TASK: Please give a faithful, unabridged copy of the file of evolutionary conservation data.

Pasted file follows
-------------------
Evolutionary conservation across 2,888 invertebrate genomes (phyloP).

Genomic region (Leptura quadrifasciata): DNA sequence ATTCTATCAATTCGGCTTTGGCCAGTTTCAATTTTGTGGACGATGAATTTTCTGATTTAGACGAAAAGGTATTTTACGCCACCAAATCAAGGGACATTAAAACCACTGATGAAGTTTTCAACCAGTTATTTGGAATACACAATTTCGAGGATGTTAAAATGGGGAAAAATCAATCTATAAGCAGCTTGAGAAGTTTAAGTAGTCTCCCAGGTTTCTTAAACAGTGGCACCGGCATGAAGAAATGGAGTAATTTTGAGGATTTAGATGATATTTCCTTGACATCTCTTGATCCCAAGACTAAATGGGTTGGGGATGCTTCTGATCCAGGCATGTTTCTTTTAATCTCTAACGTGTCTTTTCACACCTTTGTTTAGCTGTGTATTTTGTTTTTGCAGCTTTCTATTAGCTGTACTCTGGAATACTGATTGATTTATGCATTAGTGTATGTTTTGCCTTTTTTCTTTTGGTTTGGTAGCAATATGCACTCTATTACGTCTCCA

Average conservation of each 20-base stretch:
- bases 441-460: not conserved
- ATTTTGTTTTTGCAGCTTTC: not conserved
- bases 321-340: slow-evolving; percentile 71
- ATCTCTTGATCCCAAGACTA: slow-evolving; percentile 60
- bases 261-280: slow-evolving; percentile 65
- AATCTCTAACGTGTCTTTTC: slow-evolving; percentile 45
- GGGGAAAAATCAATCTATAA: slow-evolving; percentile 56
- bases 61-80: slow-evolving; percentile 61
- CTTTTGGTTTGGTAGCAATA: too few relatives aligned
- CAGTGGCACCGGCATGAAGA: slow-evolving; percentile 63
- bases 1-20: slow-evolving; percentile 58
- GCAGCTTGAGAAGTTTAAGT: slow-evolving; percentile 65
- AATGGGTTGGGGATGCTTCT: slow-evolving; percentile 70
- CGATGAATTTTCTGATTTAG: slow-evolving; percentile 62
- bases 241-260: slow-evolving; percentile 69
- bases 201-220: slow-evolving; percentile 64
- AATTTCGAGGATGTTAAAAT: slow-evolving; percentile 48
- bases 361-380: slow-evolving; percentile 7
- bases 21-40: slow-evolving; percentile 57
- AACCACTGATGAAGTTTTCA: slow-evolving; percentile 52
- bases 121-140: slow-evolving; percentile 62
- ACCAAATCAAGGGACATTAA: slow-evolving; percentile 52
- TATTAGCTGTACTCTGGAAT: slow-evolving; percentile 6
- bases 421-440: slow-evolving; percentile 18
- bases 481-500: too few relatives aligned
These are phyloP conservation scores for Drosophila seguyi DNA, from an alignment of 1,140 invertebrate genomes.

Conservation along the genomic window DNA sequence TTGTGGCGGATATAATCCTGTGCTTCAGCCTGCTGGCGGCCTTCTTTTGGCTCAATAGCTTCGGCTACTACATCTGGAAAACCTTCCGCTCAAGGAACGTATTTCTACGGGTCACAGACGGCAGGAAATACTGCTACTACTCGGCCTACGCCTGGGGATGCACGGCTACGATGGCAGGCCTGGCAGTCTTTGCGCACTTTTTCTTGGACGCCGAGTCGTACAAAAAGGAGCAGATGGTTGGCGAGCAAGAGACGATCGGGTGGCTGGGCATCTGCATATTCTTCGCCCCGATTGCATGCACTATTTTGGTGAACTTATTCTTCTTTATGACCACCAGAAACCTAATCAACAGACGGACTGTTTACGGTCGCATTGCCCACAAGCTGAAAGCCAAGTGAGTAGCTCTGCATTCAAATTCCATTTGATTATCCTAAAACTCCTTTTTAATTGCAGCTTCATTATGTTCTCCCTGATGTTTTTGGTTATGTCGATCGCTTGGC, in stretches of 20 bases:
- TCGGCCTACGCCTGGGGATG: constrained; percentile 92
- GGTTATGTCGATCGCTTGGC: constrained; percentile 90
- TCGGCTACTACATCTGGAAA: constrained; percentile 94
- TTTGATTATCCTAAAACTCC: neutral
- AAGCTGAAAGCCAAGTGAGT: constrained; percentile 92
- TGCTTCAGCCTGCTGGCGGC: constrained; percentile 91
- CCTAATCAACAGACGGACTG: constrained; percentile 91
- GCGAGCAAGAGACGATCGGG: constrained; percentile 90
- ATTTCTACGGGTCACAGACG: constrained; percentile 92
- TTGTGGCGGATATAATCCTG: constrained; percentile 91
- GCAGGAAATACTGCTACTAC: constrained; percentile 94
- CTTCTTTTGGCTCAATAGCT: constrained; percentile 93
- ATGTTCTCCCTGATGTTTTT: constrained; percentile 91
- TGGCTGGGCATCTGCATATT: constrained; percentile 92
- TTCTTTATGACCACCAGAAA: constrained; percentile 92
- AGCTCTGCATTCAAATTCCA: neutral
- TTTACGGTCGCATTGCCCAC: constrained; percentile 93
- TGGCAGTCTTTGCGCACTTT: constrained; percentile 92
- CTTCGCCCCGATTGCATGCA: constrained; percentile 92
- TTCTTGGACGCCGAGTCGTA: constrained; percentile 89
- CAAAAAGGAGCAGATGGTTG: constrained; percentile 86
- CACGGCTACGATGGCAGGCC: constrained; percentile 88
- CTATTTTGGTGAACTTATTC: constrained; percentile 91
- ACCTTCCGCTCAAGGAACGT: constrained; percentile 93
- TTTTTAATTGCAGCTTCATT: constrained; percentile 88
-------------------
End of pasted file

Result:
Evolutionary conservation across 2,888 invertebrate genomes (phyloP).

Genomic region (Leptura quadrifasciata): DNA sequence ATTCTATCAATTCGGCTTTGGCCAGTTTCAATTTTGTGGACGATGAATTTTCTGATTTAGACGAAAAGGTATTTTACGCCACCAAATCAAGGGACATTAAAACCACTGATGAAGTTTTCAACCAGTTATTTGGAATACACAATTTCGAGGATGTTAAAATGGGGAAAAATCAATCTATAAGCAGCTTGAGAAGTTTAAGTAGTCTCCCAGGTTTCTTAAACAGTGGCACCGGCATGAAGAAATGGAGTAATTTTGAGGATTTAGATGATATTTCCTTGACATCTCTTGATCCCAAGACTAAATGGGTTGGGGATGCTTCTGATCCAGGCATGTTTCTTTTAATCTCTAACGTGTCTTTTCACACCTTTGTTTAGCTGTGTATTTTGTTTTTGCAGCTTTCTATTAGCTGTACTCTGGAATACTGATTGATTTATGCATTAGTGTATGTTTTGCCTTTTTTCTTTTGGTTTGGTAGCAATATGCACTCTATTACGTCTCCA

Average conservation of each 20-base stretch:
- bases 441-460: not conserved
- ATTTTGTTTTTGCAGCTTTC: not conserved
- bases 321-340: slow-evolving; percentile 71
- ATCTCTTGATCCCAAGACTA: slow-evolving; percentile 60
- bases 261-280: slow-evolving; percentile 65
- AATCTCTAACGTGTCTTTTC: slow-evolving; percentile 45
- GGGGAAAAATCAATCTATAA: slow-evolving; percentile 56
- bases 61-80: slow-evolving; percentile 61
- CTTTTGGTTTGGTAGCAATA: too few relatives aligned
- CAGTGGCACCGGCATGAAGA: slow-evolving; percentile 63
- bases 1-20: slow-evolving; percentile 58
- GCAGCTTGAGAAGTTTAAGT: slow-evolving; percentile 65
- AATGGGTTGGGGATGCTTCT: slow-evolving; percentile 70
- CGATGAATTTTCTGATTTAG: slow-evolving; percentile 62
- bases 241-260: slow-evolving; percentile 69
- bases 201-220: slow-evolving; percentile 64
- AATTTCGAGGATGTTAAAAT: slow-evolving; percentile 48
- bases 361-380: slow-evolving; percentile 7
- bases 21-40: slow-evolving; percentile 57
- AACCACTGATGAAGTTTTCA: slow-evolving; percentile 52
- bases 121-140: slow-evolving; percentile 62
- ACCAAATCAAGGGACATTAA: slow-evolving; percentile 52
- TATTAGCTGTACTCTGGAAT: slow-evolving; percentile 6
- bases 421-440: slow-evolving; percentile 18
- bases 481-500: too few relatives aligned
These are phyloP conservation scores for Drosophila seguyi DNA, from an alignment of 1,140 invertebrate genomes.

Conservation along the genomic window DNA sequence TTGTGGCGGATATAATCCTGTGCTTCAGCCTGCTGGCGGCCTTCTTTTGGCTCAATAGCTTCGGCTACTACATCTGGAAAACCTTCCGCTCAAGGAACGTATTTCTACGGGTCACAGACGGCAGGAAATACTGCTACTACTCGGCCTACGCCTGGGGATGCACGGCTACGATGGCAGGCCTGGCAGTCTTTGCGCACTTTTTCTTGGACGCCGAGTCGTACAAAAAGGAGCAGATGGTTGGCGAGCAAGAGACGATCGGGTGGCTGGGCATCTGCATATTCTTCGCCCCGATTGCATGCACTATTTTGGTGAACTTATTCTTCTTTATGACCACCAGAAACCTAATCAACAGACGGACTGTTTACGGTCGCATTGCCCACAAGCTGAAAGCCAAGTGAGTAGCTCTGCATTCAAATTCCATTTGATTATCCTAAAACTCCTTTTTAATTGCAGCTTCATTATGTTCTCCCTGATGTTTTTGGTTATGTCGATCGCTTGGC, in stretches of 20 bases:
- TCGGCCTACGCCTGGGGATG: constrained; percentile 92
- GGTTATGTCGATCGCTTGGC: constrained; percentile 90
- TCGGCTACTACATCTGGAAA: constrained; percentile 94
- TTTGATTATCCTAAAACTCC: neutral
- AAGCTGAAAGCCAAGTGAGT: constrained; percentile 92
- TGCTTCAGCCTGCTGGCGGC: constrained; percentile 91
- CCTAATCAACAGACGGACTG: constrained; percentile 91
- GCGAGCAAGAGACGATCGGG: constrained; percentile 90
- ATTTCTACGGGTCACAGACG: constrained; percentile 92
- TTGTGGCGGATATAATCCTG: constrained; percentile 91
- GCAGGAAATACTGCTACTAC: constrained; percentile 94
- CTTCTTTTGGCTCAATAGCT: constrained; percentile 93
- ATGTTCTCCCTGATGTTTTT: constrained; percentile 91
- TGGCTGGGCATCTGCATATT: constrained; percentile 92
- TTCTTTATGACCACCAGAAA: constrained; percentile 92
- AGCTCTGCATTCAAATTCCA: neutral
- TTTACGGTCGCATTGCCCAC: constrained; percentile 93
- TGGCAGTCTTTGCGCACTTT: constrained; percentile 92
- CTTCGCCCCGATTGCATGCA: constrained; percentile 92
- TTCTTGGACGCCGAGTCGTA: constrained; percentile 89
- CAAAAAGGAGCAGATGGTTG: constrained; percentile 86
- CACGGCTACGATGGCAGGCC: constrained; percentile 88
- CTATTTTGGTGAACTTATTC: constrained; percentile 91
- ACCTTCCGCTCAAGGAACGT: constrained; percentile 93
- TTTTTAATTGCAGCTTCATT: constrained; percentile 88